Two answers emerge most often when college basketball players try to explain their affinity for wearing tights, though, to some, only one of those answers is all that believable. The first answer, and perhaps the most repeated, is some kind of variation of this:
“I feel like my legs are a lot warmer when I have my tights on,” said David Crisp, a University of Washington guard.
Over and over last weekend at the NCAA tournament first- and second-round site in Columbus, Ohio, college basketball players in tights said they wore them because they provided warmth. It was enough to make one wonder whether the games were indoors or out, played amid an arctic chill.
“I like to wear them sometimes because it helps keep my legs warm,” said Iowa’s Tyler Cook.
“It kind of helps keep your muscles warm,” said Cook’s teammate, Ryan Kriener.
“I started wearing them in high school because it keeps my legs warm, honestly,” said Jalen Johnson, a Durham native who plays for Tennessee.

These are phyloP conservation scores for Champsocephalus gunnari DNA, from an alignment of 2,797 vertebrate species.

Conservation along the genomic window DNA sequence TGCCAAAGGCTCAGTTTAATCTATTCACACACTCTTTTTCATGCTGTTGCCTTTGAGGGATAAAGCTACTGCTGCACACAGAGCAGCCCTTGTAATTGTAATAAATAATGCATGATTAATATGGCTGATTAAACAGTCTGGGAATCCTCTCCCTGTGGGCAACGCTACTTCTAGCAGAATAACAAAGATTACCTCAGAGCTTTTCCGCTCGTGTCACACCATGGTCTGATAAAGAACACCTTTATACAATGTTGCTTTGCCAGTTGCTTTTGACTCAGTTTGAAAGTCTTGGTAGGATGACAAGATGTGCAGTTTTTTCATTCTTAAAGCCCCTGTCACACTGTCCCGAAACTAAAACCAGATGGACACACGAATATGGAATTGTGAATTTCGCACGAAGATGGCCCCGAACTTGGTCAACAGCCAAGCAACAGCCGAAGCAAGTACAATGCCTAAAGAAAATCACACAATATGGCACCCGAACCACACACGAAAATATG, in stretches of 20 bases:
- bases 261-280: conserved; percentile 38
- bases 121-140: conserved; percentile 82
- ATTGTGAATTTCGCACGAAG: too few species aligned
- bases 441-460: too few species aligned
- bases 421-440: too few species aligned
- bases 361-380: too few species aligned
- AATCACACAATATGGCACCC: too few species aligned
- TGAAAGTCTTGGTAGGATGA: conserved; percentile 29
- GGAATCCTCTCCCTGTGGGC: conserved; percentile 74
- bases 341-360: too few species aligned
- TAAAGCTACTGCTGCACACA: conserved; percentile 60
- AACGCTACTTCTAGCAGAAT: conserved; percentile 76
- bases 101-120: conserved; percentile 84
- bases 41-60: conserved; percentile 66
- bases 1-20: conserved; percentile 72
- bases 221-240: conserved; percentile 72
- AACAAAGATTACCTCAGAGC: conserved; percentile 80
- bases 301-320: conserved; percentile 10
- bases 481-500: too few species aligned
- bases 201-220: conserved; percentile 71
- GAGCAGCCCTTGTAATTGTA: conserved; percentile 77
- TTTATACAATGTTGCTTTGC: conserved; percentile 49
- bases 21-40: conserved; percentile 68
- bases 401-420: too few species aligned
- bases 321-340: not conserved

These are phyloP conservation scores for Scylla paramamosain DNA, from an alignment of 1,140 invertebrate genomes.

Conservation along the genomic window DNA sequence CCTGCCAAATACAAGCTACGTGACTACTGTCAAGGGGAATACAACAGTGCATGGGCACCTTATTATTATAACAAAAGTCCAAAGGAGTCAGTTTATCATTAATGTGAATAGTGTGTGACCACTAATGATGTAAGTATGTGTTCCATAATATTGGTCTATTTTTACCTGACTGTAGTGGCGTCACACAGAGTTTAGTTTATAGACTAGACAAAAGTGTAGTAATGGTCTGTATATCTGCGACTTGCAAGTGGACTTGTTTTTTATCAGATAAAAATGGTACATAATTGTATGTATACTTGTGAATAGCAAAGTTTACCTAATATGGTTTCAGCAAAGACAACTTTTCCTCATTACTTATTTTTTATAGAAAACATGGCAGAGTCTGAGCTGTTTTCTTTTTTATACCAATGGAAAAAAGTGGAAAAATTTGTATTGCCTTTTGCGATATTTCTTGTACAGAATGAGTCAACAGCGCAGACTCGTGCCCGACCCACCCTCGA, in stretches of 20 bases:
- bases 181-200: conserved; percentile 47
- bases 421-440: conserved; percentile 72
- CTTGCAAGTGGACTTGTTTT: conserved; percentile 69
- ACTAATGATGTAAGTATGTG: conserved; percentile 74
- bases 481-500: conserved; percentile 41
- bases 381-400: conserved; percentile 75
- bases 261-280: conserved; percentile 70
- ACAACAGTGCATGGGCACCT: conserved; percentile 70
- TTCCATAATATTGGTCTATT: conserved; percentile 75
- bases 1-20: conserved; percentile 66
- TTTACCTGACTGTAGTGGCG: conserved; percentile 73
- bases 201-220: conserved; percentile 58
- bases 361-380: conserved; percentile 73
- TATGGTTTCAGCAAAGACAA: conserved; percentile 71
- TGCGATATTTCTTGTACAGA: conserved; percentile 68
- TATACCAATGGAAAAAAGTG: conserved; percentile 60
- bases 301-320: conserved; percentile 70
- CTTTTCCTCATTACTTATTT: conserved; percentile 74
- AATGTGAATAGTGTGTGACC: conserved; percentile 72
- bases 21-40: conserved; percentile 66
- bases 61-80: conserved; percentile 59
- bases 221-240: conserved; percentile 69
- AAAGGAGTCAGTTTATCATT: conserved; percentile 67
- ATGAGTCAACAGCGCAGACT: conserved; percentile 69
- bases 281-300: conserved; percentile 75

And on it went. Until, at last, one player called into question that reasoning.
“A lot of guys may say they wear them just to keep their legs warm or whatever,” said Lamonte Turner, the Tennessee guard, “but I think it’s all fashion. Yeah, it’s all fashion, if you ask me. Because I know when I wear them, I don’t really feel any warmer or any colder, you know?”
By now it would be all but impossible to identify Patient Zero – the basketball player who first decided that it would be a good idea to cover his legs with tights, or leggings, during competition. What is known now, however many years later, is that tights are everywhere, covering legs on basketball courts from the east coast to west and throughout the American heartland.
The NCAA tournament, especially, has become a fashion runway of sorts for those players who wish to show off their legs – or, more accurately, their leggings. At the Columbus site last weekend, those players who chose to bare their legs were sometimes – oftentimes, depending on the game – outnumbered by those who covered them up. Skin, to many, is not in, as it turns out.